I love birthdays. I love Harry Potter. So when my 7-year-old said he wanted to have a Harry Potter birthday party I was thrilled. What could be better? The combination was going to be magical.
We had the party last week and magical it was.
I may have gone a little overboard. I don’t normally do this much for birthdays. (At one point in my party planning I had to ban myself from Pinterest. I kept pinning more and more ideas and stressing myself out that I hadn’t done enough.)
Believe me I did plenty. Enough for this busy mama anyway.
Why did I do it? I couldn’t resist transforming our house into a mini Potterworld. And seeing the kids’ reactions was priceless. It has been my favorite party we’ve had to date.
Here’s what we did.
We let the kids gather in the front yard until everyone had arrived. That way they could go through platform 9 ¾ together.
We taped a brick-patterned paper backdrop that I bought on Amazon to the doorway and the kids had to go “through” the brick to get to Kings Cross station.
There they all waited in our Hogwarts hallway before we guided them to the Great Hall. I printed off a bunch of poster/bulletin-board decorations that I found on Pinterest for the hall.
I also printed off a picture of Moaning Myrtle for the bathroom. I used red lipstick to write about the chamber of secrets opening on the bathroom mirror.
My mother-in-law painted a few refrigerator boxes to look like brick for a Christmas party she did last year. I borrowed the “walls” for our great hall. I made floating candles (tutorial here) , house banners (free printables here ), and our very own sorting hat (out of paper mache.)
Each guest found a spell card (download our spells card here), Marauder’s map (we used this map) and Snitch (we painted Styrofoam balls gold then stuck craft feathers in them) waiting for them at their place in the great hall.
We sorted the partygoers into four different Hogwarts Houses houses. I downloaded a Sorting Hat app from the Google Play store that said random phrases after you pushed a “sort” button. But my oldest son really wanted to be the sorting hat. So we typed up some of the random phrases from the app and my son hid behind our refrigerator box walls and used a microphone and karaoke machine to announce the house that each child was sorted into.
We also hooked up our video baby monitor so that he could use it to see the exact moment when the sorting hat was placed on someone’s head.
After everyone was sorted, I announced that our guests were unprepared for their stay at Hogwarts and that we were going to have to pick up a couple of things at Diagon Alley.
Our first stop was Ollivanders where we picked out and painted our very own wands. For the wands, we used chopsticks that I also bought on Amazon. I used hot glue before hand to make designs on the wands. I’ve blogged about this before. You can check out a better tutorial here. This time we didn’t wrap any beads in our hot glue, just kind of clumped it on heavy in spots, thin in others.
I didn’t have any paint shirts so we cut arm and head holds into large kitchen garbage bags and used them as makeshift paint shirts for the kids.
While waiting for our wands to dry, we stopped at the Quality Quidditch Supplies shop to select brooms. My boys and I made brooms several weeks ago out of bark, sticks, hot glue and string.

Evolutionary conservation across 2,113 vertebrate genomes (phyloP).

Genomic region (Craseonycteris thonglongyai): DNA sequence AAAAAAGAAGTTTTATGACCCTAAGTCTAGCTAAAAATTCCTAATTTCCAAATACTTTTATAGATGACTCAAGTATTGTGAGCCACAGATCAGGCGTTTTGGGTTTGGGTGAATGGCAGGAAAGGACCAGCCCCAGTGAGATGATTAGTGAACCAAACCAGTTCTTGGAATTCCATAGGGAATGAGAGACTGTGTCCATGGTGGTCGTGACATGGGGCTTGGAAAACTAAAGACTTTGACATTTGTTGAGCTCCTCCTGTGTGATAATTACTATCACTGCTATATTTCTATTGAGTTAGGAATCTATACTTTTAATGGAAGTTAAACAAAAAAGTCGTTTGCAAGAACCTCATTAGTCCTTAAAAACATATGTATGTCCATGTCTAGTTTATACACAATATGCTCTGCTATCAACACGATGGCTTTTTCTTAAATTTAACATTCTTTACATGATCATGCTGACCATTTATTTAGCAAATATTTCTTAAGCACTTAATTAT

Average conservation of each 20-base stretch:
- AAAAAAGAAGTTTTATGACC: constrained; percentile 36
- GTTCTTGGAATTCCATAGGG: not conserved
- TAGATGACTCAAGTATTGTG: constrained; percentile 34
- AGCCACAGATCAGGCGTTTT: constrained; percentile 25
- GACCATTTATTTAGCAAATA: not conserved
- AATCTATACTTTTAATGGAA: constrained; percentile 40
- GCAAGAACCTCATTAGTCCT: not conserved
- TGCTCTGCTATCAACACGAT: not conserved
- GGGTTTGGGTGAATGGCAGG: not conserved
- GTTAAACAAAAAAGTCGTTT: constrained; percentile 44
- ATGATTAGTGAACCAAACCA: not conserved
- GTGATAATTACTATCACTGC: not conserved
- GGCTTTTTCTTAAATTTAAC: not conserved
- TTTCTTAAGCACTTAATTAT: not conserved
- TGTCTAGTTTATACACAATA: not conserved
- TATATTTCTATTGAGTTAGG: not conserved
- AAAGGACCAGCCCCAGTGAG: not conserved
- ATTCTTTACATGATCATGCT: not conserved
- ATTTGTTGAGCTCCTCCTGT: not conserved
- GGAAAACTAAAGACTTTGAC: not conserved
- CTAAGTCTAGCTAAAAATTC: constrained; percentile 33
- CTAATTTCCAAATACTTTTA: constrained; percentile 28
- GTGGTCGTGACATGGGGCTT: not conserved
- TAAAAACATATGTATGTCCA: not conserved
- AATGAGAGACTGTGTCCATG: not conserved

Each guest got to choose which broom fit them best.
Then we had a show down on the quidditch field.
My husband hung two purple hula hoops on one side and two red ones on the other to set up the field. We used a vollyball for the quaffle, a few light-weight plastic balls for bludgers and my husband as the snitch.
We found muggle quidditch instructions on this site. It was great fun. They ran so hard with their brooms between their legs trying to toss the balls through the hoops and trying to catch the snitch, all without being hit with a bludger.
After quidditch we went back to the great hall for cake, ice cream and butter beer. I used the top recipe on this site, the one labeled Harry Potter Butterbeer Recipe #5 recipe. It was absolutely delicious! My son opened his presents while we enjoyed our treats.
By this time our wands were dry. I handed them out to each guest while we waited in the hall. We were looking for the Room of Requirement. We wanted to use it to test out our wands while practicing the Patronus Charm.
We found the room with a dementor inside! (A balloon wrapped inside a black tablecloth.)
The kids practiced shouting “Expecto Patronum” to scare the dementor away. I made a slideshow video of several different patronus images I found online. Then I set up our video projector so it would shine the image after the kids shouted their charm.
My husband sat on the top bunk in the Room of Requirement and helped the dementor “fly” away when the Patronus appeared.
After each child tested their wands and patronuses we found a secret passage to Honeydukes.
There the children got to take a handful of Potter-style candy. I used labels from this site for the jars and this site for the candy bars.
When the guests had their fill of candy, we headed out front to wizard duel until their parents arrived.
We used these rules for the dueling. We altered the rules a little, but they were still kind of complex for the kids. After trying a few times we decided to let them duel however they wanted and get rid of the rules. Well, nearly all of the rules. We kept the ban of unforgivable curses in place. If anyone used one of those then they forfeited.
I’m not going to lie, this party was a lot of work. But, it was also a lot of fun. I only wished it would have lasted longer. And that my house really was Hogwarts.